Critic Reviews



Based on 13 critic reviews provided by Metacritic.com
Loneliness, alienation, the ache of nostalgia and the everyday absurdity of life infuse every encounter in the unconventional road trip.
Soft and sweet, Kirsten Tan’s bright and airy debut is also quietly eloquent, speaking of a loss and regret.
This bucolic escape from big-city life is anchored by a solid script filled with characters who, despite reaching the end of the road, find ways to make peace with the world.
Los Angeles Times
Watching the elephant work the room, so speak, interacting magisterially with all and sundry, is always a treat.
The Playlist
There is an eventual reckoning, but one wishes that Tan, at least for these moments, had allowed the film a few more inches of dramatic space.
Pop Aye never dips into cutesiness or sentimentality, even when you might find yourself wishing it would; it’s less a big-top circus and more a low-key character study.
Pop Aye is a standard, if well-made, indie road trip dramedy. But, you know, with an elephant.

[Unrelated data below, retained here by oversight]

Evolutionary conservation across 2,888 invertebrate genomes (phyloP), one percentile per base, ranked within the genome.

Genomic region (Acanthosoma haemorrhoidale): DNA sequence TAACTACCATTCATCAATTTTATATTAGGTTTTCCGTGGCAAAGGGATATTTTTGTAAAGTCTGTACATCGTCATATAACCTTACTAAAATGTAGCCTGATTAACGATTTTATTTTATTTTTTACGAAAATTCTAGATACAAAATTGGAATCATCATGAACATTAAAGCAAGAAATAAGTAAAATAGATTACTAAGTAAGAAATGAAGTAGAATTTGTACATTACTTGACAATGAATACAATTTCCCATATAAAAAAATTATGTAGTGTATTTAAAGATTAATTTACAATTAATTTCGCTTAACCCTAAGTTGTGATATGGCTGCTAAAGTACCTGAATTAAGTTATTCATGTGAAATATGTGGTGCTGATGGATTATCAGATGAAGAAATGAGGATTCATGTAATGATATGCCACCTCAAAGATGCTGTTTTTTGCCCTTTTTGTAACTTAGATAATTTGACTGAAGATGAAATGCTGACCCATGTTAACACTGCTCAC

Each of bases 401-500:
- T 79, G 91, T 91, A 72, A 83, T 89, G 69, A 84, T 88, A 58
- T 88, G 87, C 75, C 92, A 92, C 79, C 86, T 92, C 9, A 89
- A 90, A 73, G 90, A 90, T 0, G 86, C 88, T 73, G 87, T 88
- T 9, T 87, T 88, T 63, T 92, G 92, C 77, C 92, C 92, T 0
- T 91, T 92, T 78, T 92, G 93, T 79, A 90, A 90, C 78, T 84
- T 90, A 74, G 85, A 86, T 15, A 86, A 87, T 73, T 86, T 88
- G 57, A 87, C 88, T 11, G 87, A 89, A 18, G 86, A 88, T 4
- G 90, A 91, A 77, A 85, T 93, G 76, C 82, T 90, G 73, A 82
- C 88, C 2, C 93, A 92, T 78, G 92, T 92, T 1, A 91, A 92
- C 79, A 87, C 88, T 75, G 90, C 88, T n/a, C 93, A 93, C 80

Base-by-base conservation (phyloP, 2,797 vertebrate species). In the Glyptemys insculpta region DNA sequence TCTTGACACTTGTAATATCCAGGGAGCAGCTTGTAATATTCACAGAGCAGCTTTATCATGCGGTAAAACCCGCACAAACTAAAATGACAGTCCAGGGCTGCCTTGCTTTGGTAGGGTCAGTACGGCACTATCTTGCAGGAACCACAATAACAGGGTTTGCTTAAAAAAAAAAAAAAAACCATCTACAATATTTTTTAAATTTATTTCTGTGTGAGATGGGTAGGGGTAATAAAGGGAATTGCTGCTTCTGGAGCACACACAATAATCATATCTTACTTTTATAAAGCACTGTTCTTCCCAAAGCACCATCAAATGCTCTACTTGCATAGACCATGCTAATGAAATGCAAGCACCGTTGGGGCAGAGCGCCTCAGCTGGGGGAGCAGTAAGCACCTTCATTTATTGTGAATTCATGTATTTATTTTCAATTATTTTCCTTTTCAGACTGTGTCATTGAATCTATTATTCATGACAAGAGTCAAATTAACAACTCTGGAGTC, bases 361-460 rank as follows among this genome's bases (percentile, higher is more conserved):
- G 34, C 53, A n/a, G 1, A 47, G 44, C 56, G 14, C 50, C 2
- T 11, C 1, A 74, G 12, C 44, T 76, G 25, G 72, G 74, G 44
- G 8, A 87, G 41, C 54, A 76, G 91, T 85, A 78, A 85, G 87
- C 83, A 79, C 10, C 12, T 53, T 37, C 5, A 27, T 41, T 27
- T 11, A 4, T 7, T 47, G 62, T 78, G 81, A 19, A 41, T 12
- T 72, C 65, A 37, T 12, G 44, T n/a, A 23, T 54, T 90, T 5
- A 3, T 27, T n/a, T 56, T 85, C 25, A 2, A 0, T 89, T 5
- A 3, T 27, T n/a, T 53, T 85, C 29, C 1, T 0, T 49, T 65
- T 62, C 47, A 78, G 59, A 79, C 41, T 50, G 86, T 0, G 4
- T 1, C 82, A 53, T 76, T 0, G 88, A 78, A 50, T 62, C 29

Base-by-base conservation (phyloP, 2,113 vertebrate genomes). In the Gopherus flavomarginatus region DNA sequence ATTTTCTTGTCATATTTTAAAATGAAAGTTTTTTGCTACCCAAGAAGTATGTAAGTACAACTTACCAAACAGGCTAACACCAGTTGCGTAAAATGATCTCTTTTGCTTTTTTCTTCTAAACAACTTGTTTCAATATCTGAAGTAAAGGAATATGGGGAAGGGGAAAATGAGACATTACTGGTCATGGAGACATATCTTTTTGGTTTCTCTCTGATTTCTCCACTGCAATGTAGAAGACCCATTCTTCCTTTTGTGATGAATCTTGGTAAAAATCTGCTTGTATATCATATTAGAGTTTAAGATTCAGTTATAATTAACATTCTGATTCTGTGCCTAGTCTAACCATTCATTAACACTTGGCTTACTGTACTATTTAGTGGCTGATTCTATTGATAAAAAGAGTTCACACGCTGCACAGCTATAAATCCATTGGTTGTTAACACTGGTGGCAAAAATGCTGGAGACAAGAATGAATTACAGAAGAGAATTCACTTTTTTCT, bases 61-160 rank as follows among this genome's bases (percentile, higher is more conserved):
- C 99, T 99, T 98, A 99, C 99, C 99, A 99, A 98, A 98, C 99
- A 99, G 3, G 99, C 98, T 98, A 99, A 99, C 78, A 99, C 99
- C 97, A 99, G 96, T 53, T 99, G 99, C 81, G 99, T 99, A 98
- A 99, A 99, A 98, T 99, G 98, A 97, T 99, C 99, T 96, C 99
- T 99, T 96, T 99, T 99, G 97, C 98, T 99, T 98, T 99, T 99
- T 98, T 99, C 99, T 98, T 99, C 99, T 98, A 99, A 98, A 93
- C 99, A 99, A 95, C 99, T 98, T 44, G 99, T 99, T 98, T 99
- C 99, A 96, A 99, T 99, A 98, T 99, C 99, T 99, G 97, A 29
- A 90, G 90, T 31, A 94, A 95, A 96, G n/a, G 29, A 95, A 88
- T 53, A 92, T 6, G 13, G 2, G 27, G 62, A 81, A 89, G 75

They make a funny pair, by turns amusing and puzzling, though also melancholic and touching. For the most part, these variations seem by design in a movie that flirts with assorted narrative conventions and fluctuating moods without ever settling into a familiar template.
Slant Magazine
It too quickly opts out of its Scenes from a Marriage-like potential for what amounts to an augmented take on The Straight Story.
Pop Aye has a pleasant, amiable tone, buttressed by Chananun Chotrungroj’s warm photography and picturesque framing as well as Lee Chatametikool’s purposeful editing scheme, and yet the film feels lacking overall.

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